The women who would enter the job market would then be on equal terms with their male counterparts seeking the same demanding jobs. If society would view the two genders as equal for child rearing (e.g. women are not the majority of primary caretakers), there are still complications that arise from the roles, which are deterrents for women. For instance, even if the woman is not the primary caretaker of the child after pregnancy, this does not make up for the fact that there is still a period where she is unable to work due to pregnancy. In other words, the role of mother and father can never be fully equal because the mother has the extra responsibility of carrying the baby to term. However, if the social roles for each gender were to be equal, viewing paternity leave as mandatory could solve this problem. According to the Newborns’ and Mothers’ Health Protection Act of 1996, health plans must pay for at least 48-hour (vaginal) or 96-hour (caesarean) hospital stay after childbirth.
This means that at the minimum, a woman should take two days off for maternity leave to recover, if nothing else. Although a man does not need to physically recuperate from childbirth or pregnancy, he is still a parent of the child and should be viewed with equal consideration when dealing with childcare issues. By making paternity leave mandatory, employers could no longer discriminate between the sexes by accounting for the time lost due to pregnancy. This would not be a difficult policy to implement, considering 71% of fathers took advantage of paternity leave in 2007. To expand on the idea that the roles of the sexes cannot be equal in every aspect: mothers who choose to breastfeed are at a disadvantage, for they will likely take more days for maternity leave. Under the Family and Medical Leave Act (FMLA), a woman can take up to 12 weeks off of work. This option serves as a reason why an employer may not hire a woman, even if the social roles of men and women were equal.
However, this can be easily fixed by creating an incentive for women to choose to formula-feed or to pump their breast milk—this would make it so that they could return to work as soon as a man would. The FMLA states that although maternity and paternity leaves are unpaid, health benefits still apply. These health benefits could extend to partially cover the cost of formula or a pump. Baby formula is very costly because of the quantity that is needed, and breast pumps and bags can range from $20 to over $200 (depending if it is manual or electric). By making alternative options to breastfeeding more accessible, women need not take more time off than men, and so gender inequality is invalid. Furthermore, even if society views gender roles equally, this does not account for the fact that the majority of men are physically superior to the majority of women when it comes to manual labor.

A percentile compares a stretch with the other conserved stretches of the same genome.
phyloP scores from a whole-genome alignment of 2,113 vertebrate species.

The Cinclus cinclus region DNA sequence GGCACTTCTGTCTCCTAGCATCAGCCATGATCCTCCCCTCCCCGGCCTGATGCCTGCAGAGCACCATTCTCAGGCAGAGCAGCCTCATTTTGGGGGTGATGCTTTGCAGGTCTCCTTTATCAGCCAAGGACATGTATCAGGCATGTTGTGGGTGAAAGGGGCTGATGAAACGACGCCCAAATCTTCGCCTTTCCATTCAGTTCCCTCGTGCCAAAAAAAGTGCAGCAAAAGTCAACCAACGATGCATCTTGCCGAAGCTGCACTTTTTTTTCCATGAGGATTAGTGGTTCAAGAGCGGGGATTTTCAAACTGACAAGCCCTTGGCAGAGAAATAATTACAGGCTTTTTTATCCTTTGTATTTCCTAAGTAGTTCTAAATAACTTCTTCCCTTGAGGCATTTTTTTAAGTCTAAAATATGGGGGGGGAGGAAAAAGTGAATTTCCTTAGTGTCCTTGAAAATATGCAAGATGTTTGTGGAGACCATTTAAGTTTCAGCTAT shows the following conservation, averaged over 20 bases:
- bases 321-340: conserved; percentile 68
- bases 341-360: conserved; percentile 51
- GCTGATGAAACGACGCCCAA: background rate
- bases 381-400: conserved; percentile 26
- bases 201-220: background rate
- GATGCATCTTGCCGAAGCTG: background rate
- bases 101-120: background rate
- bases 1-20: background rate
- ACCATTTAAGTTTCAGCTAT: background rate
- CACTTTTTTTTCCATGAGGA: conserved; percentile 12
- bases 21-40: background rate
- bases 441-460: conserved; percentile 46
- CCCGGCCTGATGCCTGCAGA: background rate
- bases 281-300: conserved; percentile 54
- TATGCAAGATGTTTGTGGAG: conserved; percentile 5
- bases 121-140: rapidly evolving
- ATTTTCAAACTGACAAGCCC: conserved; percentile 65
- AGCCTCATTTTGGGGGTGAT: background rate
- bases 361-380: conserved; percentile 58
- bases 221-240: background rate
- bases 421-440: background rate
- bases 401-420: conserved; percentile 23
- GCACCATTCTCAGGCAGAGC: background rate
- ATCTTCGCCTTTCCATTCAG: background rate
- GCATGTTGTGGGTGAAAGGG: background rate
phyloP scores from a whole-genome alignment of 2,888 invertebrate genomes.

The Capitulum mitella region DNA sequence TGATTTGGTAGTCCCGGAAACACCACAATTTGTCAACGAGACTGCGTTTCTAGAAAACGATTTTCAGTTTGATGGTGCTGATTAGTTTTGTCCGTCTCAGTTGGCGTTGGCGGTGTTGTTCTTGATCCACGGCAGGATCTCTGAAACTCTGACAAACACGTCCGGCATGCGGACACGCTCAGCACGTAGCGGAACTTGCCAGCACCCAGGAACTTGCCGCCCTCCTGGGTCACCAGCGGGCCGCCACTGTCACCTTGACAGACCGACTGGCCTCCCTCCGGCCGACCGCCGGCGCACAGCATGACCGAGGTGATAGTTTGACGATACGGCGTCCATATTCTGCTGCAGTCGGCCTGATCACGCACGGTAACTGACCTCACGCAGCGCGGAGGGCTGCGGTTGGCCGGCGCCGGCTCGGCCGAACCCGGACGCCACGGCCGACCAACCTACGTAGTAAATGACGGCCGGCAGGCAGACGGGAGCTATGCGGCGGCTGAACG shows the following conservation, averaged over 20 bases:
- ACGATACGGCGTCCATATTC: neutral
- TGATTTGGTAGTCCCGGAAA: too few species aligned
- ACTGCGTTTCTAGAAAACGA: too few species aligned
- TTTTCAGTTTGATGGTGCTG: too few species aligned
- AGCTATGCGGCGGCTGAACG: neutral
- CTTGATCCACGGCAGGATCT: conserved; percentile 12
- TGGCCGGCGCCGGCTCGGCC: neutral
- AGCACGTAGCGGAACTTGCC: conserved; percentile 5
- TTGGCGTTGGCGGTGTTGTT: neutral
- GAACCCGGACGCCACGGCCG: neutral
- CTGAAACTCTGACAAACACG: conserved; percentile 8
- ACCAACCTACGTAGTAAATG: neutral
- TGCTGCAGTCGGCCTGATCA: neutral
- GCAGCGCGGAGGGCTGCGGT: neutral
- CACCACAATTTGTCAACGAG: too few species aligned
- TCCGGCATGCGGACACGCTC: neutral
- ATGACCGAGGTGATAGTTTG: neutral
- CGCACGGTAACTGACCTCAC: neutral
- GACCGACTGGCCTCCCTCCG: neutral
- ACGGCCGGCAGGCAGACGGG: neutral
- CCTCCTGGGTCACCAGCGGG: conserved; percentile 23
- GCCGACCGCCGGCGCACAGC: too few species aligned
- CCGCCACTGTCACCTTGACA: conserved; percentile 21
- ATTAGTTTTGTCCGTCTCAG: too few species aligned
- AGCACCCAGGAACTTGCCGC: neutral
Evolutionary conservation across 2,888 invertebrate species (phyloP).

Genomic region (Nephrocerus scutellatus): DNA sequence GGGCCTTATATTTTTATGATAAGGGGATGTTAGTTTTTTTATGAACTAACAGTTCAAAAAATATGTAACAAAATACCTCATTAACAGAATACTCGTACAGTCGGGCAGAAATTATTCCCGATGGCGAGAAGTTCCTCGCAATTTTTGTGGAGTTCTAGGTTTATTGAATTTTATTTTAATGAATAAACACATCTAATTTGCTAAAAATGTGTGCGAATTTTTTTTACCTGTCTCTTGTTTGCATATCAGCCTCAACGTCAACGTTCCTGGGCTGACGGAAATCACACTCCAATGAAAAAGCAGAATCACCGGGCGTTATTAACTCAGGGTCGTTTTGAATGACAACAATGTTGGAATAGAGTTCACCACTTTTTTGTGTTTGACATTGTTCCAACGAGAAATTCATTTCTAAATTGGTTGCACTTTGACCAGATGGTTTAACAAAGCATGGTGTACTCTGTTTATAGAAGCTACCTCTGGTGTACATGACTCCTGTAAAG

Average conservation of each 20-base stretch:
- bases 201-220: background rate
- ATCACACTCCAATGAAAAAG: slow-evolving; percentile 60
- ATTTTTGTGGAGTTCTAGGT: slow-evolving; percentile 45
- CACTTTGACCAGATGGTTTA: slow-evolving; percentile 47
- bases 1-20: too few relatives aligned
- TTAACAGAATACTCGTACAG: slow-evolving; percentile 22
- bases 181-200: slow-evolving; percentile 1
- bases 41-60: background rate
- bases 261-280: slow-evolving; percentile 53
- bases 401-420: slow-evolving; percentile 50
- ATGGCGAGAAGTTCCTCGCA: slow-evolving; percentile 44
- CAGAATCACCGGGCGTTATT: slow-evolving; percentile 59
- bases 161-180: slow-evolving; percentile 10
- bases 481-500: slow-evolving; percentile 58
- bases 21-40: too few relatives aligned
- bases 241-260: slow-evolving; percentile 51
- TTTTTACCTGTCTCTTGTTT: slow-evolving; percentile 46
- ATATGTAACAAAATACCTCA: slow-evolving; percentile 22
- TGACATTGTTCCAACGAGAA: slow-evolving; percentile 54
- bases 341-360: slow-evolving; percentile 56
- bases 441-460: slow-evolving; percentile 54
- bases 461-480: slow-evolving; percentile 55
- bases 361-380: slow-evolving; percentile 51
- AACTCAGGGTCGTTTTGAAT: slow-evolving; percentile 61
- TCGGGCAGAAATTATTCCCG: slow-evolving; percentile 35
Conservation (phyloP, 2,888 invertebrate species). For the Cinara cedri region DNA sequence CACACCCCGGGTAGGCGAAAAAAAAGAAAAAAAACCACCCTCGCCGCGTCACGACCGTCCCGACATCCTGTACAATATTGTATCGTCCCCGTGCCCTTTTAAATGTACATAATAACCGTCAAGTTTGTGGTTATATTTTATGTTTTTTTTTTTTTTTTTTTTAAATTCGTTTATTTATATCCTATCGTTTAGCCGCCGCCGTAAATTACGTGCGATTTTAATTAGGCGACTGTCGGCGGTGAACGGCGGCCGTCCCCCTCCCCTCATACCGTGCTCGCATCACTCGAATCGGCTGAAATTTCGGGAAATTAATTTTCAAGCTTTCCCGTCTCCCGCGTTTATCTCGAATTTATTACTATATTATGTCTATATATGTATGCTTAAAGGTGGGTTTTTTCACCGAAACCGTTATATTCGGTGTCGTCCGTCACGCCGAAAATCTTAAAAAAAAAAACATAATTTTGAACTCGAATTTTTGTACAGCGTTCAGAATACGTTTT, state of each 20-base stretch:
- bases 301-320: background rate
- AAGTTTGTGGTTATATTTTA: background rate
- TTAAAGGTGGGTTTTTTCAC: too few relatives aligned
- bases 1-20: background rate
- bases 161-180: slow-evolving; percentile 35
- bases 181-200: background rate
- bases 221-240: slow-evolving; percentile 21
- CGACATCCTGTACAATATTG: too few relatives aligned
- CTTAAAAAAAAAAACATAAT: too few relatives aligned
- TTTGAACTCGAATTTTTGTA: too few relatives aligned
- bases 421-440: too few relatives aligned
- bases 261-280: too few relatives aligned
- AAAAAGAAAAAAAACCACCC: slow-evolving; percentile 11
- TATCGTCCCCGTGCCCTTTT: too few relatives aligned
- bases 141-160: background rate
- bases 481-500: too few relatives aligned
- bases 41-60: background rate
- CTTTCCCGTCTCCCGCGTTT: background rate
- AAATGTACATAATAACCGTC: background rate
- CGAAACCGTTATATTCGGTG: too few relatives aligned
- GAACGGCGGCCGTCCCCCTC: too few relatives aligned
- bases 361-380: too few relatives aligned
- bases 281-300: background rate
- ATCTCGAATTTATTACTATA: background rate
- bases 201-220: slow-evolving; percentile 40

Looking at any construction or shipping sites, one will find that if not entirely composed of men, almost all employees are male. Obviously, if the job is physically demanding and the male sex is the most equipped at handling physically demanding jobs, females will very rarely be more qualified for the job than a male applicant. This can be remedied by the use of technology. In today’s society, much manual labor can be handled my machines that are designed to lift even more than a human being can. These machines need not be operated by those physically superior. If we take manual labor out of the equation by adding technology, both sexes would have an equal opportunity at the job; this is considering the fact that neither sex is inferior in controlling technology. It is here where society can put aside sexual differences and instead become “sex-blind”.
A sex-blind society is one that does not take into account gender for the awarding of benefits through employment, opportunities, etc. There are many instances in which it would be helpful to have a sex-blind society, but there are some instances where different treatment of the sexes is justified. Kymlicka brings up the example of sex-segregated washrooms. These would not be considered discriminatory because the physical difference between the sexes calls for different treatment. Still, these instances are so rare and are so well justified that they should not interfere with the important notion of the sex-blind society. By eliminating the need for discrimination in manual labor due to physical differences through the implementation of technology, society can successfully become sex-blind and thus end gender discrimination.
So to answer the question of how to change society’s prejudices towards the role of women, it is obvious that if minor changes are made to these demanding jobs, they can be viewed as gender-neutral. This in turn will allow more women to compete against men for a variety of jobs. Instead of redefining job roles, society must redefine gender roles through the lens of childrearing; this is so that jobs that are now limited to those individuals without the responsibility of childcare may become more gender-diverse in competition. Today’s society has all the resources needed to implement these changes—it’s just a matter of time until they are enacted in policies and eventually shift gender relations and stereotypes in favor of gender equality.